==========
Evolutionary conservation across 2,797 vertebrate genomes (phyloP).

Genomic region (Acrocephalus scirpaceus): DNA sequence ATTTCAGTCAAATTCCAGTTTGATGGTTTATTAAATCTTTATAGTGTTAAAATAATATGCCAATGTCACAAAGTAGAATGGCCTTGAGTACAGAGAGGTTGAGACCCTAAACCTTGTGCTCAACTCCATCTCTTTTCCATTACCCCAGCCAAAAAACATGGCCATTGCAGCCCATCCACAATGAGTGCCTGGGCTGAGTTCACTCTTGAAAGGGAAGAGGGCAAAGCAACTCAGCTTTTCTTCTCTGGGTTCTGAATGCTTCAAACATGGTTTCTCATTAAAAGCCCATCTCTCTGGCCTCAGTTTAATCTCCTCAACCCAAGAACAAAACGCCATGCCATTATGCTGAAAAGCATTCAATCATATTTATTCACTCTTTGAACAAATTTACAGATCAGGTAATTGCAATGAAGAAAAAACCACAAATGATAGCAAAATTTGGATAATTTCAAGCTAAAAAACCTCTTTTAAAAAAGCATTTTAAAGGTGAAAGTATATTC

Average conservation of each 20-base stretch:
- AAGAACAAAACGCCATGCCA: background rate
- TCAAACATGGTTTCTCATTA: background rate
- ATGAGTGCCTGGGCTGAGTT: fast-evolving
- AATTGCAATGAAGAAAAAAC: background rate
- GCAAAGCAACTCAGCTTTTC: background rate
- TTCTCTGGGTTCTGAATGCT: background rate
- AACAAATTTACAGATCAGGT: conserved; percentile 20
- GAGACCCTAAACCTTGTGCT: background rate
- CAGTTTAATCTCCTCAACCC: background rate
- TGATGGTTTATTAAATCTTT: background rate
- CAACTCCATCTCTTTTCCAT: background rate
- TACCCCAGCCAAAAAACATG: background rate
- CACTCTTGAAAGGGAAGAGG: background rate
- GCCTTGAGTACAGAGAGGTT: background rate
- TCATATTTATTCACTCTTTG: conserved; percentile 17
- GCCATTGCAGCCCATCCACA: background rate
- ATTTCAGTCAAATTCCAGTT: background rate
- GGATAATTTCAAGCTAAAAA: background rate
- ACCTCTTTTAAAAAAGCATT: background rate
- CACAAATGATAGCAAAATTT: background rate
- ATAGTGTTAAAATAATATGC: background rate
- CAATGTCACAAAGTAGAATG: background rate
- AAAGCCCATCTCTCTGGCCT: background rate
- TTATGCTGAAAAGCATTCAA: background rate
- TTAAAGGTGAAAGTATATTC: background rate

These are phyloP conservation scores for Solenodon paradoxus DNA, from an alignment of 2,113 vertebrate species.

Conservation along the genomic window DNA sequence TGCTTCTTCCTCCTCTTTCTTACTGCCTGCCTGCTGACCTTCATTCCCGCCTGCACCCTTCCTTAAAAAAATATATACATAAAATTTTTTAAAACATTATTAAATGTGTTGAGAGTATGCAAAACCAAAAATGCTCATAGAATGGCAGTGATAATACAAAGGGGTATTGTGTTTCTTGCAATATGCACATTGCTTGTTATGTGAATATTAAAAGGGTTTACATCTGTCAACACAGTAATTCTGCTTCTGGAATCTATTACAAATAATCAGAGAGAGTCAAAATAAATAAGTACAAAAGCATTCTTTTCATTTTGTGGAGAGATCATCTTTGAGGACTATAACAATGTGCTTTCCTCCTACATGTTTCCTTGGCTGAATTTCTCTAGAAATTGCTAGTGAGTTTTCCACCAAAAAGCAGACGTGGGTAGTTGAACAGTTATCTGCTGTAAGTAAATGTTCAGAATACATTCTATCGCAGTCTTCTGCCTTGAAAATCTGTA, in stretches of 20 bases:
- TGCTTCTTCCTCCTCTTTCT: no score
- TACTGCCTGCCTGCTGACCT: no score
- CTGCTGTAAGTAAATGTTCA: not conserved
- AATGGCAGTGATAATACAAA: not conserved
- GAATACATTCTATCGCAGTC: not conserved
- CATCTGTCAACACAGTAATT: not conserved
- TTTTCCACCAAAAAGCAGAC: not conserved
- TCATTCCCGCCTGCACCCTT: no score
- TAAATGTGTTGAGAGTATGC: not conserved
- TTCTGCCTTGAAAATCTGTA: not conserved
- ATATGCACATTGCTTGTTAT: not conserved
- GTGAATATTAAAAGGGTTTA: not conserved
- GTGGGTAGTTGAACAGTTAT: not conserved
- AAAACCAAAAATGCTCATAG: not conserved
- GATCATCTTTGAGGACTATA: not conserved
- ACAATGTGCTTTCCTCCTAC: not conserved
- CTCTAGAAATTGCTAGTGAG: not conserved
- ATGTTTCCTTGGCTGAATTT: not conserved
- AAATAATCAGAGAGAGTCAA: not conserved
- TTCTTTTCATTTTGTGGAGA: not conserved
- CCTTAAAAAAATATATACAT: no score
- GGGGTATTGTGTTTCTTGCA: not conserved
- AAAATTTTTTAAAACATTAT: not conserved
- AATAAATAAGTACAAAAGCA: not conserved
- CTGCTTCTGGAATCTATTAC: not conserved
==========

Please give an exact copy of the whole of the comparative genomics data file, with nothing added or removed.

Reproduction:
Evolutionary conservation across 2,797 vertebrate genomes (phyloP).

Genomic region (Acrocephalus scirpaceus): DNA sequence ATTTCAGTCAAATTCCAGTTTGATGGTTTATTAAATCTTTATAGTGTTAAAATAATATGCCAATGTCACAAAGTAGAATGGCCTTGAGTACAGAGAGGTTGAGACCCTAAACCTTGTGCTCAACTCCATCTCTTTTCCATTACCCCAGCCAAAAAACATGGCCATTGCAGCCCATCCACAATGAGTGCCTGGGCTGAGTTCACTCTTGAAAGGGAAGAGGGCAAAGCAACTCAGCTTTTCTTCTCTGGGTTCTGAATGCTTCAAACATGGTTTCTCATTAAAAGCCCATCTCTCTGGCCTCAGTTTAATCTCCTCAACCCAAGAACAAAACGCCATGCCATTATGCTGAAAAGCATTCAATCATATTTATTCACTCTTTGAACAAATTTACAGATCAGGTAATTGCAATGAAGAAAAAACCACAAATGATAGCAAAATTTGGATAATTTCAAGCTAAAAAACCTCTTTTAAAAAAGCATTTTAAAGGTGAAAGTATATTC

Average conservation of each 20-base stretch:
- AAGAACAAAACGCCATGCCA: background rate
- TCAAACATGGTTTCTCATTA: background rate
- ATGAGTGCCTGGGCTGAGTT: fast-evolving
- AATTGCAATGAAGAAAAAAC: background rate
- GCAAAGCAACTCAGCTTTTC: background rate
- TTCTCTGGGTTCTGAATGCT: background rate
- AACAAATTTACAGATCAGGT: conserved; percentile 20
- GAGACCCTAAACCTTGTGCT: background rate
- CAGTTTAATCTCCTCAACCC: background rate
- TGATGGTTTATTAAATCTTT: background rate
- CAACTCCATCTCTTTTCCAT: background rate
- TACCCCAGCCAAAAAACATG: background rate
- CACTCTTGAAAGGGAAGAGG: background rate
- GCCTTGAGTACAGAGAGGTT: background rate
- TCATATTTATTCACTCTTTG: conserved; percentile 17
- GCCATTGCAGCCCATCCACA: background rate
- ATTTCAGTCAAATTCCAGTT: background rate
- GGATAATTTCAAGCTAAAAA: background rate
- ACCTCTTTTAAAAAAGCATT: background rate
- CACAAATGATAGCAAAATTT: background rate
- ATAGTGTTAAAATAATATGC: background rate
- CAATGTCACAAAGTAGAATG: background rate
- AAAGCCCATCTCTCTGGCCT: background rate
- TTATGCTGAAAAGCATTCAA: background rate
- TTAAAGGTGAAAGTATATTC: background rate

These are phyloP conservation scores for Solenodon paradoxus DNA, from an alignment of 2,113 vertebrate species.

Conservation along the genomic window DNA sequence TGCTTCTTCCTCCTCTTTCTTACTGCCTGCCTGCTGACCTTCATTCCCGCCTGCACCCTTCCTTAAAAAAATATATACATAAAATTTTTTAAAACATTATTAAATGTGTTGAGAGTATGCAAAACCAAAAATGCTCATAGAATGGCAGTGATAATACAAAGGGGTATTGTGTTTCTTGCAATATGCACATTGCTTGTTATGTGAATATTAAAAGGGTTTACATCTGTCAACACAGTAATTCTGCTTCTGGAATCTATTACAAATAATCAGAGAGAGTCAAAATAAATAAGTACAAAAGCATTCTTTTCATTTTGTGGAGAGATCATCTTTGAGGACTATAACAATGTGCTTTCCTCCTACATGTTTCCTTGGCTGAATTTCTCTAGAAATTGCTAGTGAGTTTTCCACCAAAAAGCAGACGTGGGTAGTTGAACAGTTATCTGCTGTAAGTAAATGTTCAGAATACATTCTATCGCAGTCTTCTGCCTTGAAAATCTGTA, in stretches of 20 bases:
- TGCTTCTTCCTCCTCTTTCT: no score
- TACTGCCTGCCTGCTGACCT: no score
- CTGCTGTAAGTAAATGTTCA: not conserved
- AATGGCAGTGATAATACAAA: not conserved
- GAATACATTCTATCGCAGTC: not conserved
- CATCTGTCAACACAGTAATT: not conserved
- TTTTCCACCAAAAAGCAGAC: not conserved
- TCATTCCCGCCTGCACCCTT: no score
- TAAATGTGTTGAGAGTATGC: not conserved
- TTCTGCCTTGAAAATCTGTA: not conserved
- ATATGCACATTGCTTGTTAT: not conserved
- GTGAATATTAAAAGGGTTTA: not conserved
- GTGGGTAGTTGAACAGTTAT: not conserved
- AAAACCAAAAATGCTCATAG: not conserved
- GATCATCTTTGAGGACTATA: not conserved
- ACAATGTGCTTTCCTCCTAC: not conserved
- CTCTAGAAATTGCTAGTGAG: not conserved
- ATGTTTCCTTGGCTGAATTT: not conserved
- AAATAATCAGAGAGAGTCAA: not conserved
- TTCTTTTCATTTTGTGGAGA: not conserved
- CCTTAAAAAAATATATACAT: no score
- GGGGTATTGTGTTTCTTGCA: not conserved
- AAAATTTTTTAAAACATTAT: not conserved
- AATAAATAAGTACAAAAGCA: not conserved
- CTGCTTCTGGAATCTATTAC: not conserved